Maintain perspective during tougher times

Maintain perspective during tougher times

Stewart Raine, Roberts, says we shouldn't focus on the doom and gloom when the market falters.

Stewart Raine, Roberts, says we shouldn't focus on the doom and gloom when the market falters.


Stewart Raine says predictions of long-term wool industry doom and gloom are not helpful.


For those with a bit of manure on their boots, wrinkles around their cheeks and eyes that reflect knowledge of a lifetime on the land, the recent fluctuations in the wool market are largely viewed as part of the cyclical nature of agriculture.

While not diminishing the fact that the slump in prices has created hardship and some cash flow issues for farmers, it is important that we maintain perspective and positivity.

Predictions of long-term wool industry doom and gloom are not helpful to brand Australia, the wool industry, wool buyers or our growers.

Last week's wool sales broke records as buyer confidence and "spirited bidding" returned.

The Eastern Market Indicator closed the week at 1535 cents a kilogram, up 170c/kg, which is the highest weekly increase in the EMI on record.

There was strong demand for broader micron wool, resulting in prices paid for 19 micron wool and broader being up by almost 200c/kg.

These results have instilled much needed confidence back in the market, with 31,107 bales of wool on offer across the country this week, compared to 21,839 bales last week.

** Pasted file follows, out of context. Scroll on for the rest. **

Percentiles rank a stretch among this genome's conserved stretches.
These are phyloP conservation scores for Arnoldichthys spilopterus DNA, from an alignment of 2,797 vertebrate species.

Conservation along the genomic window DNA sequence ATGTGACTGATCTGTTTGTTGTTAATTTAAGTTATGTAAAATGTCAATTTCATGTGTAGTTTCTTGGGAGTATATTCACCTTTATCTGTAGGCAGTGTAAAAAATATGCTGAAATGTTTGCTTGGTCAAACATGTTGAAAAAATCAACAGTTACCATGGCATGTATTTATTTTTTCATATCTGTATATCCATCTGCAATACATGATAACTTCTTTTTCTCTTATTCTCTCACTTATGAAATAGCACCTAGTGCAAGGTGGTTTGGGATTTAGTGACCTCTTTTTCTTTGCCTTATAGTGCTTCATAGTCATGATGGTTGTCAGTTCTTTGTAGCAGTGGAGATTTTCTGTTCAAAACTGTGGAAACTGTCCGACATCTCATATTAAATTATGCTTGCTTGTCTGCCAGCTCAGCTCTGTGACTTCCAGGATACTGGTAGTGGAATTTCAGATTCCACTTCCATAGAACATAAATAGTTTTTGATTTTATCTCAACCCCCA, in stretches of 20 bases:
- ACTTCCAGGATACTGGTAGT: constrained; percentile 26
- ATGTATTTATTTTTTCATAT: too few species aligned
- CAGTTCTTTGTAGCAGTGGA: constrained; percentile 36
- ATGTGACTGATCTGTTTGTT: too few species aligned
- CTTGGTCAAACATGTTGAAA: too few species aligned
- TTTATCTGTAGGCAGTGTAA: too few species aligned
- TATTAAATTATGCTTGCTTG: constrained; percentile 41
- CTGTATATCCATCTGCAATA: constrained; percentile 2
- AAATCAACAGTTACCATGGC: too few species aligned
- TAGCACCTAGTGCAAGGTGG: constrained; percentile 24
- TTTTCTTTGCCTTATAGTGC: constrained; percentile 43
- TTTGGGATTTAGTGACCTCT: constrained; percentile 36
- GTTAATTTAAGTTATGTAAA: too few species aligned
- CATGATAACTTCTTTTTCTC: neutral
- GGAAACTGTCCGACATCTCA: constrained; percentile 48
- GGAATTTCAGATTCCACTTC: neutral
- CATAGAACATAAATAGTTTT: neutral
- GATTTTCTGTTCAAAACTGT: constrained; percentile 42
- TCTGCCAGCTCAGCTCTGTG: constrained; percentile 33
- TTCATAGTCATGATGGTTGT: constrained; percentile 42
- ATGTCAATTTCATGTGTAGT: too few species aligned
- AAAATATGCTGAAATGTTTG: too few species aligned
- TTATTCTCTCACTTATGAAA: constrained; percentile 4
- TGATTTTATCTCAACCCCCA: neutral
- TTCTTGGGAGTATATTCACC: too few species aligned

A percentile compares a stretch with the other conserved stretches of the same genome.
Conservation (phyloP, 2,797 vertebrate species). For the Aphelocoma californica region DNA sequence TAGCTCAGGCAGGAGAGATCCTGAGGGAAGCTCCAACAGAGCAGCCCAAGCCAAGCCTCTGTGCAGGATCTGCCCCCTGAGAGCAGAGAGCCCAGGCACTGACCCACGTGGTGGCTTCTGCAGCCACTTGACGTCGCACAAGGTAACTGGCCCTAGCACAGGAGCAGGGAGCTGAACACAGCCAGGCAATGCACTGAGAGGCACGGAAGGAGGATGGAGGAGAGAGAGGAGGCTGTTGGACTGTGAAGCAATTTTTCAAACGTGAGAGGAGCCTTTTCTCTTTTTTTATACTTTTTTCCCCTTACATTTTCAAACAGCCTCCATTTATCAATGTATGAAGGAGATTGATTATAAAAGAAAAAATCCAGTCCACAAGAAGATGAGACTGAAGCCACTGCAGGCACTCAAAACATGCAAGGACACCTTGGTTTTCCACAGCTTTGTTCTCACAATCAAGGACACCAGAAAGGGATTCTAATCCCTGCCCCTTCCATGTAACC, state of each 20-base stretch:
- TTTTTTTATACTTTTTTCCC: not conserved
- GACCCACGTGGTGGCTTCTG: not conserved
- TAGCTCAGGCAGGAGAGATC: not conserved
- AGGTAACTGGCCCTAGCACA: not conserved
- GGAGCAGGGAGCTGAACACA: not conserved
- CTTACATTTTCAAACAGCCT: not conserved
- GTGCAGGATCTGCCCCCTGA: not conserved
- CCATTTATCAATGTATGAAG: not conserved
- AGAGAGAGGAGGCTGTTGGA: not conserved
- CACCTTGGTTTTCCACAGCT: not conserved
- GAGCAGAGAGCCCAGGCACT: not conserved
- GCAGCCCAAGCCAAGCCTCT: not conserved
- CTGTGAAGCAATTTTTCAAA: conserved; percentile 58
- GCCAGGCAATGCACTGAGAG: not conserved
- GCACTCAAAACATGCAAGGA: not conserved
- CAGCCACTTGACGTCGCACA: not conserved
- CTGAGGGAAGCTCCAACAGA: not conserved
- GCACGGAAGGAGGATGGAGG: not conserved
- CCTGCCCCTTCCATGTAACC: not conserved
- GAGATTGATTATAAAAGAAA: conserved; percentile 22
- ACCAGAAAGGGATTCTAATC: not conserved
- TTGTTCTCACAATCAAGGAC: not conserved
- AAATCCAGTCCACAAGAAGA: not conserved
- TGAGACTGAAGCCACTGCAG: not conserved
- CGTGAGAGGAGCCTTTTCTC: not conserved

There is so much to observe, learn and digest from the unprecedented market fluctuations over the past month or two.

And while we can never accurately predict where the market will next move, we must rely on perspective and market intelligence so that we best position our wool, our brand and our industry.

Comments like "defies logic", "many are dumbfounded" and "nobody in the industry has witnessed market conditions such as this before" do not instil confidence in Australia's wool industry.

When we are faced with uncertain market conditions, it's imperative that we remain positive and talk up the virtues of our farmers and fleeces to re-create a mood of want for wool.

In real percentage terms, the downward trend in wool prices was similar to previous corrections.

It's only that the market was at record high levels that the over correction created panic waves perhaps last seen when the San Andreas fault moved under California!

The Schneider Group's Mark Symes reiterated to me that it was an incredibly exciting time to be involved in the wool industry and it was essential that all maintained a positive attitude.

"We have been through these cycles many times over the past 50 years where we hit heady highs and then the market over corrects," Mr Symes said.

"Overall when you look at the big picture of sustainability, traceability and the new age of wool as a product in a world textile market, we are having a resurgence that we've been waiting for for 20 years."

From Tasmania's perspective, it was heartening during the market slump to see our better lots achieving price premiums, and non-mulesed wool attracting also attracting healthy premiums above the market.


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